Canada's federal budget watchdog says B.C.'s First Nations schools need a 50-per-cent increase in capital funding just to keep from crumbling.
At the same time, local officials are worried that even existing funding for running First Nations schools, achieved through long-negotiated agreements in recent years, may be at risk as the federal government prepares new legislation.
The Parliamentary Budget Officer's report was issued Thursday, and says reserve schools in B.C. require $39-million in this fiscal year to sustain their infrastructure.
The federal government, which is responsible for paying for the upkeep and operation of the schools that are owned by First Nations, is providing just $26-million.
And given the high levels of population growth among First Nations, the report says it will take $47-million by 2028-29 to keep the schools in their current shape.
Debbie Jeffrey, executive director of the First Nations Education Steering Committee, says the report confirms what her organization has been saying for years.
FNESC is an umbrella organization for the approximately 130 reserve schools in B.C.
"I'm hoping Canadians become engaged in the conversation: Why do First Nations children not have access to schools similar to children in the provincial system?" Ms. Jeffrey said.
The study was requested by Jean Crowder, the NDP MP for Nanaimo-Cowichan and her party's critic for aboriginal affairs. It follows a 2009 PBO report that said the more than 500 schools on reserves across Canada were being underfunded by at least $200-million annually.
"This was a way to check in to have some hard numbers to say the government is not doing its job," Ms. Crowder said.
"The point is that if they don't put the resources into [aboriginal education], it's not going to achieve its goals."
The PBO study said the funding requirement for B.C.'s First Nations schools would decline to $30-million in 15 years if the schools operated at the same capacity as those run by the province.
It found that the native schools in B.C. are currently underutilized, operating at an average capacity of 57 per cent, with one school operating at a capacity of just 7 per cent.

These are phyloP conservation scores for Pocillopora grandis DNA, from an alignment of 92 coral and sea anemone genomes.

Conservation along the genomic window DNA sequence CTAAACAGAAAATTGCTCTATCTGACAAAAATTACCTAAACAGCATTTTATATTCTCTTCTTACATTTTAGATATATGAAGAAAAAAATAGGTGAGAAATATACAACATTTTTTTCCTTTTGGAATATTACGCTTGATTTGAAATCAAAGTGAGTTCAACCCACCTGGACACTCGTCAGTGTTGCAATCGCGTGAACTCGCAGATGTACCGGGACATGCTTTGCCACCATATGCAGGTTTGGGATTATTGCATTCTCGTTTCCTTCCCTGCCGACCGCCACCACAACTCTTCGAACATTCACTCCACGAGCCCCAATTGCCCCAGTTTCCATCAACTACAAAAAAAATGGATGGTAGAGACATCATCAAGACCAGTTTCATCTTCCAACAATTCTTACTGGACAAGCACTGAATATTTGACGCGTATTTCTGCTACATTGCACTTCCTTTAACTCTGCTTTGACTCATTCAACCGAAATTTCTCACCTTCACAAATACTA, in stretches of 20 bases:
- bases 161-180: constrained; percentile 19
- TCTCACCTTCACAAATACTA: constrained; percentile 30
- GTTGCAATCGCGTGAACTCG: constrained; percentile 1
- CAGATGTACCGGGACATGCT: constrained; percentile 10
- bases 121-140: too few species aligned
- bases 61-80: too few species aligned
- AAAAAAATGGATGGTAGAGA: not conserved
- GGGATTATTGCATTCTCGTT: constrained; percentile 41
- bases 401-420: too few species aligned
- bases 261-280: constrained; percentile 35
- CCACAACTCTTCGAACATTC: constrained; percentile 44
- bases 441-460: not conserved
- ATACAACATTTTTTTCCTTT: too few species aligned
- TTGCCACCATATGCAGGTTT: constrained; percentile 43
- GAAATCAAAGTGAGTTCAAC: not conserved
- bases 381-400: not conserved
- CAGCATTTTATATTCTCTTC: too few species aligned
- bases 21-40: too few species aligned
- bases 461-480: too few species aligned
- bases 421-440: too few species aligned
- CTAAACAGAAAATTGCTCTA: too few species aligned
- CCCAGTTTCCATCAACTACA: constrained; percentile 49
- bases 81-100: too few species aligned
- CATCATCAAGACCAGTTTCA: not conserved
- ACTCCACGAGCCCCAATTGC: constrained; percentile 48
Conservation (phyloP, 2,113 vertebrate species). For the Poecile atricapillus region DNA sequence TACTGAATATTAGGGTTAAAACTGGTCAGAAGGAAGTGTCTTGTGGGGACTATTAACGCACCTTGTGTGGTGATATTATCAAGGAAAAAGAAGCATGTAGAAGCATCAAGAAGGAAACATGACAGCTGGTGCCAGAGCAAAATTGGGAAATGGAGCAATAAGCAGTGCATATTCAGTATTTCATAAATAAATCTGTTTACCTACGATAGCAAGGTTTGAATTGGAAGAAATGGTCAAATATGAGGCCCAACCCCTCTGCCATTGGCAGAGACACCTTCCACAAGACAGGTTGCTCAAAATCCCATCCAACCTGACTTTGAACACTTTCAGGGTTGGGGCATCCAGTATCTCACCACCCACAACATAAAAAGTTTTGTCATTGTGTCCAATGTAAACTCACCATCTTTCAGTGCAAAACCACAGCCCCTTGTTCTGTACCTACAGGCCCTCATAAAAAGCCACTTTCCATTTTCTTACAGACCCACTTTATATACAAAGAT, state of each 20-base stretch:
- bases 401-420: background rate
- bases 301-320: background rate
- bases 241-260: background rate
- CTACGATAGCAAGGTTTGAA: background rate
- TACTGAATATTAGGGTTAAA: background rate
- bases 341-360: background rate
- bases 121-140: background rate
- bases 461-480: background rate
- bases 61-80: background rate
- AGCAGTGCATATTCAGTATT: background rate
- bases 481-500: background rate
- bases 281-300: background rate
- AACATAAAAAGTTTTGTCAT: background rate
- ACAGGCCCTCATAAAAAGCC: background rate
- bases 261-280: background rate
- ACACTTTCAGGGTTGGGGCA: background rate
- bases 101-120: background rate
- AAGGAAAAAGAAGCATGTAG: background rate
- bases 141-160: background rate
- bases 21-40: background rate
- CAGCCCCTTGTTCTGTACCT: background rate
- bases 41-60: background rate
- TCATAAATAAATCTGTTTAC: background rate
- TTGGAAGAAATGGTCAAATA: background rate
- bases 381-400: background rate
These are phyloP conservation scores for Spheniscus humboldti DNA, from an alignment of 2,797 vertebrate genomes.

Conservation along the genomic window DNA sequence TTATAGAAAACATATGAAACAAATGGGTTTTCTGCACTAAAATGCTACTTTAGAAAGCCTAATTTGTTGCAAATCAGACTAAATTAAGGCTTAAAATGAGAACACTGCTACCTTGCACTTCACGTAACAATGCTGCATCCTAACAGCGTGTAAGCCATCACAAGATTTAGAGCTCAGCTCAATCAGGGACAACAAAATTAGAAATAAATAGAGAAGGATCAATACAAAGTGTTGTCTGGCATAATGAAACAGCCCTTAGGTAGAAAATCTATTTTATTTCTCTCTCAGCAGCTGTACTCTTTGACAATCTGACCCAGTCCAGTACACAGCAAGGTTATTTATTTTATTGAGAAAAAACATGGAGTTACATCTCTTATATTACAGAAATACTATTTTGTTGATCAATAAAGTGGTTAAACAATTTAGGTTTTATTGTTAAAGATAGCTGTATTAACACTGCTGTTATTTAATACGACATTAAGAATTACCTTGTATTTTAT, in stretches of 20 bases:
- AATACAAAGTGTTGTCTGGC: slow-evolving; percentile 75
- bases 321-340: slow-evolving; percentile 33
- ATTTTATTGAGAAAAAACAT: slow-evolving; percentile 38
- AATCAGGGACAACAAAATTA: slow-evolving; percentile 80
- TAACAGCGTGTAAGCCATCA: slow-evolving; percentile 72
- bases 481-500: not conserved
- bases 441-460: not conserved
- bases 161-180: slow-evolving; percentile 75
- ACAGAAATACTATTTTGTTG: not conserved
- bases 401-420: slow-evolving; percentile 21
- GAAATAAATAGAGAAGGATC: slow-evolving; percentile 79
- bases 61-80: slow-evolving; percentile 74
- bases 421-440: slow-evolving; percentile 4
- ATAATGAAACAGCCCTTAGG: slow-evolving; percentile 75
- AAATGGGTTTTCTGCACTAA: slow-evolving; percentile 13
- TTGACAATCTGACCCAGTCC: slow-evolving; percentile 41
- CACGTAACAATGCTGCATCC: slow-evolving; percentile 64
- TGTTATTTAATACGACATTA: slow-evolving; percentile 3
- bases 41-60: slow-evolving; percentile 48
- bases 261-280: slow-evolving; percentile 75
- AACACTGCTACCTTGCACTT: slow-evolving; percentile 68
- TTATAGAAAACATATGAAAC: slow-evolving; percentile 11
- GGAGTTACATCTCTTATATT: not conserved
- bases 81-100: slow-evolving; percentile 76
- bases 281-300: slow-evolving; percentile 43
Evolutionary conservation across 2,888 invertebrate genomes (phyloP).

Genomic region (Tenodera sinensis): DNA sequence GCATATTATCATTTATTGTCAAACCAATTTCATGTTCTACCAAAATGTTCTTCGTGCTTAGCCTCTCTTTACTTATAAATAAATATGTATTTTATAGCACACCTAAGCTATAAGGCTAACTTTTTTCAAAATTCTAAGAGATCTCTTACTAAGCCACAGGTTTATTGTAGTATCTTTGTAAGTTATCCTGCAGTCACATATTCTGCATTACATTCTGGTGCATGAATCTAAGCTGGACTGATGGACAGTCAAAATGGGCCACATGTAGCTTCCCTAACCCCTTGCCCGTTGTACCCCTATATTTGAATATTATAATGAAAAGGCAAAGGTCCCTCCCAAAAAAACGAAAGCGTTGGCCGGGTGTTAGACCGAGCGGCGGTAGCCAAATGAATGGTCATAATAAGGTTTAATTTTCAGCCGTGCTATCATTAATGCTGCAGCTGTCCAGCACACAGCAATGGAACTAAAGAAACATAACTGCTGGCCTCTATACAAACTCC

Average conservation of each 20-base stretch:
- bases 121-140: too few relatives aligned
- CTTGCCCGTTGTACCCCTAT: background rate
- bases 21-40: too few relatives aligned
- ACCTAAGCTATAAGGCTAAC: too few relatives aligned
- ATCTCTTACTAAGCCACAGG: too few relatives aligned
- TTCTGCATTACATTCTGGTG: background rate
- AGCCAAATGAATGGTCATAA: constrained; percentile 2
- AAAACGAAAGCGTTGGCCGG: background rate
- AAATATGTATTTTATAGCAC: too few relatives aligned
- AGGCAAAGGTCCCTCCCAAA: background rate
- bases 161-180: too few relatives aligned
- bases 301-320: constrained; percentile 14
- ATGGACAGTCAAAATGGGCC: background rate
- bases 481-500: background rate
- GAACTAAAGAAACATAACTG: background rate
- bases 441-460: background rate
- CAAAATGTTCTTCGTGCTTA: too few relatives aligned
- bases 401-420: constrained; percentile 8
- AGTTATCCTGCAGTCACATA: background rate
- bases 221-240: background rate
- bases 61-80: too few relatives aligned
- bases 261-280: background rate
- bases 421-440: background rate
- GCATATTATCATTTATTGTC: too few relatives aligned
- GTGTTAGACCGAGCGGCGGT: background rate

Provincially run schools, by comparison, operate at an average capacity of 87 per cent.
Making better use of existing native schools, says the PBO, would reduce the amount of school infrastructure that is required and thus reduce the cost of maintaining them.
But Ms. Jeffrey said this is a misleading comparison, because provincial schools are able to consolidate in response to changing demographics much easier than isolated reserve schools are. "The provincial system has the flexibility and fluidity to accommodate and address fluctuations in population by doing things such as closing schools," Ms. Jeffrey said. "Whereas in a small remote community, that flexibility isn't there."
The report comes in the midst of preparation for a new First Nations education act in Ottawa. The new legislation will "put in place standards and structures to improve education for First Nations students, and would put in place the mechanisms required to provide stable and predictable funding for First Nations schools," said an e-mail from Andrea Richer, a spokeswoman for Aboriginal Affairs Minister Bernard Valcourt.
This has B.C.'s aboriginal education officials worried, because in recent years they have made progress on ensuring sufficient funding for schools in the province, and there's no guarantee the federal legislation would protect those gains. "In fact, the Parliamentary Budget Officer said that British Columbia is probably in better shape than in other parts of the country," Ms. Crowder said.
In September, 2012, the Tripartite Education Framework Agreement in British Columbia came into effect, which Ms. Jeffrey said ensured First Nations schools in B.C. would receive operational funding using the same metrics as provincial public schools do. (This operational funding is separate from the capital funding covered in the PBO report.)
"A lot of work has been done in British Columbia, and we have established a long-standing partnership with both levels of government," Ms. Jeffrey said. "So we are actually quite concerned about the potential of this proposed legislation to disrupt what we have been working so hard to build."
Ms. Jeffrey said the first draft of the bill is coming in August, according to correspondence she has had with Mr. Valcourt. "It is the middle of July and we have yet to see what's in there. So there's lots of room for concern."